Visible Ops: Rolling Out Change Management

by on August 28, 2008 · 6 comments

Last week, I introduced you to “The Visible Ops Handbook” and their 4 Agile Steps to ITIL Compliance. While there is no silver bullet for your particular problems, these steps should serve as a good starting point. Today, I’d like to go into a bit more detail regarding what the Visible Ops folks call “Phase One” of getting a grip on your operations environment. Remember, this first step can take many months to roll out so if you want to do this in an agile fashion, start small and gain forward momentum (and the rest of your team’s confidence) with early, measurable successes.

Stabilize The Patient

I’m sure you know exactly which applications always seem to give you problems whether its routine maintenance or *shudder* a big upgrade. Whether its because of fragile architecture or “too many cooks in the kitchen” these applications probably account for the majority of your team’s effort and probably a lot of your site’s downtime. Logically, it follows that these should be the systems you lock down first. Who has access and why? Are they really responsible for the system or is their access just historical convenience? Pick a few of the most troublesome servers to start off your ITIL initiative with the following steps in mind:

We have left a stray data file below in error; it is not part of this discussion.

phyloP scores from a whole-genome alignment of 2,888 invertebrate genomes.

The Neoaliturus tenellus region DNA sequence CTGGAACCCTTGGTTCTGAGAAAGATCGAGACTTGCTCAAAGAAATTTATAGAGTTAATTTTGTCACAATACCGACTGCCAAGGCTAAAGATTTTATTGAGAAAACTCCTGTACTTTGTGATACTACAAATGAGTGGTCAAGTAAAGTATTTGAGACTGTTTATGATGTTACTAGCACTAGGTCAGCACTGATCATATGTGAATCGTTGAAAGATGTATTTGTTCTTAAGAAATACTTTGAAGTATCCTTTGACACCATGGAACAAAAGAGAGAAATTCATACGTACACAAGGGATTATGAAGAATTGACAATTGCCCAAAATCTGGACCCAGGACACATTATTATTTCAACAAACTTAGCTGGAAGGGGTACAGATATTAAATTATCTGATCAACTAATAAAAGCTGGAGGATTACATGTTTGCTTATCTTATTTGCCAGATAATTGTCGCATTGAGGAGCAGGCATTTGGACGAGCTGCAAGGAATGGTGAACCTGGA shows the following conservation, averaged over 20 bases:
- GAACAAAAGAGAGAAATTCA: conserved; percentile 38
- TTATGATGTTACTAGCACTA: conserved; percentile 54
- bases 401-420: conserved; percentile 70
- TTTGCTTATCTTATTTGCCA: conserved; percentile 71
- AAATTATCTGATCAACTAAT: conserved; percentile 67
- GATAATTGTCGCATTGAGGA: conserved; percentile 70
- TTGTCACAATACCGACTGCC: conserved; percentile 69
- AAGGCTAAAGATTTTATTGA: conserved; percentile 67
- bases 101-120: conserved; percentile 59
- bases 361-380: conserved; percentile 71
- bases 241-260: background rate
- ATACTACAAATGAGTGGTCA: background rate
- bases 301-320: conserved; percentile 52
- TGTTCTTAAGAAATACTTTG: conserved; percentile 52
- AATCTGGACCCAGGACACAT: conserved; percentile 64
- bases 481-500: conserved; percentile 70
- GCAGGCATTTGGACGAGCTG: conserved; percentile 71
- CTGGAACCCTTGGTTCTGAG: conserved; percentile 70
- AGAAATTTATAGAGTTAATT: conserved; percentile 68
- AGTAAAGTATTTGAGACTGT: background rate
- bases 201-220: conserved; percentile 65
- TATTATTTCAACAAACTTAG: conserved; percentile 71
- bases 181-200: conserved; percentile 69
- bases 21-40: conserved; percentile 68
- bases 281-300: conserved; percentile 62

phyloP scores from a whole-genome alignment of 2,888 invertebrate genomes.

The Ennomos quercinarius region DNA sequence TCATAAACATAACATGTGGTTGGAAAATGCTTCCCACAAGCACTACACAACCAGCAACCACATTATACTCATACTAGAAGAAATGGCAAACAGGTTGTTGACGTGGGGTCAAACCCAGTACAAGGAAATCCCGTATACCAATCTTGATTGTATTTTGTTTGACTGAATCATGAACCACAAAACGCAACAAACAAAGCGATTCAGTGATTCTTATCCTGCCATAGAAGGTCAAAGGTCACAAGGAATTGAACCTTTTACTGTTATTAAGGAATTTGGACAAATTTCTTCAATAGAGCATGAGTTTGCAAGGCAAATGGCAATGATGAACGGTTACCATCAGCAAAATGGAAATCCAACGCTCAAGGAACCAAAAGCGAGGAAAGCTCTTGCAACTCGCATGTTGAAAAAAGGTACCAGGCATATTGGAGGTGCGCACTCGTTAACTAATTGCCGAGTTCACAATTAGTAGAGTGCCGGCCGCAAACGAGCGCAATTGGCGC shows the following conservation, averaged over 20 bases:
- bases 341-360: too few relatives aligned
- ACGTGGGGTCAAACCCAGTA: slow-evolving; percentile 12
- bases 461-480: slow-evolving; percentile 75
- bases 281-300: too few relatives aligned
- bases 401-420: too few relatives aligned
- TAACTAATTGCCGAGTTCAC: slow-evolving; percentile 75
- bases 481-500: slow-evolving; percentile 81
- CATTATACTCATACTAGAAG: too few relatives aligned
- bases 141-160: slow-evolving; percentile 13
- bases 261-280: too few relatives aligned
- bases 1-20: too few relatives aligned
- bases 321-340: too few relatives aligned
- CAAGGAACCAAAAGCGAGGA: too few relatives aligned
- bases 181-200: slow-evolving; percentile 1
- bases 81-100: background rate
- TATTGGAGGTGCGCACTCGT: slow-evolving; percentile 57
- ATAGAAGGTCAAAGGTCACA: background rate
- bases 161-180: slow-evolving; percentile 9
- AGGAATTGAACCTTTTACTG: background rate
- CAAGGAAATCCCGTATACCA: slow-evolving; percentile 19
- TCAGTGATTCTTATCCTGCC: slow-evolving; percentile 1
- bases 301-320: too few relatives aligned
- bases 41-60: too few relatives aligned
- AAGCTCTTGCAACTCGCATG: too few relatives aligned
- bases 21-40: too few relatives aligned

1.  Reduce or Eliminate Access
    •     grant access only to those directly responsible for running the system in production!
    •     if more than 20% of your developers can commit directly to the release branch, introduce a Committer Role!
  2.  Document the New Change Policy
    •     establish clear rules and processes about how changes shall be made and documented
    •     be prepared to deal with those who break the new rules!
  3.  Notify Stakeholders
    •     ensure you have the understanding and approval from business
    •     you’ll be having fewer releases in the short-term so clearly communicate your goals to everyone
  4.  Create Change Windows
    •     regularly scheduled changes create nice “Release Trains” that everyone in the company knows about
    •     “I have to get this feature signed off by QA this afternoon if I want to make tomorrow’s release!”
  5.  Reinforce the Process
    •     verify that every change is made by authorized personnel and documented accordingly
    •     be prepared to deal with those who break the new rules!

Electrify The Fence

You need to be able to detect any unauthorized changes made to the “critical patients” you’ve identified above. There are a lot of excellent configuration management tools on the market (check out my introductions to the open source CM tools Cfengine and Puppet) and spending a day or two installing and configuring these will save you a lot of headaches and wasted work in the future. These tools can automatically discover undocumented changes made to your systems, notify the relevant change managers of the problem, and even revert the system to its previously known (and hopefully correctly functioning) state. To help you mitigate these incidents, here are some simple questions proposed by the IT Process Institute in their “Visible Ops Handbook”:

  •  Who made the change?
  •  What did they change?
  •  Should it be backed out? If so, then how?
  •  How do we prevent it from happening again in the future?
  • Modify First Response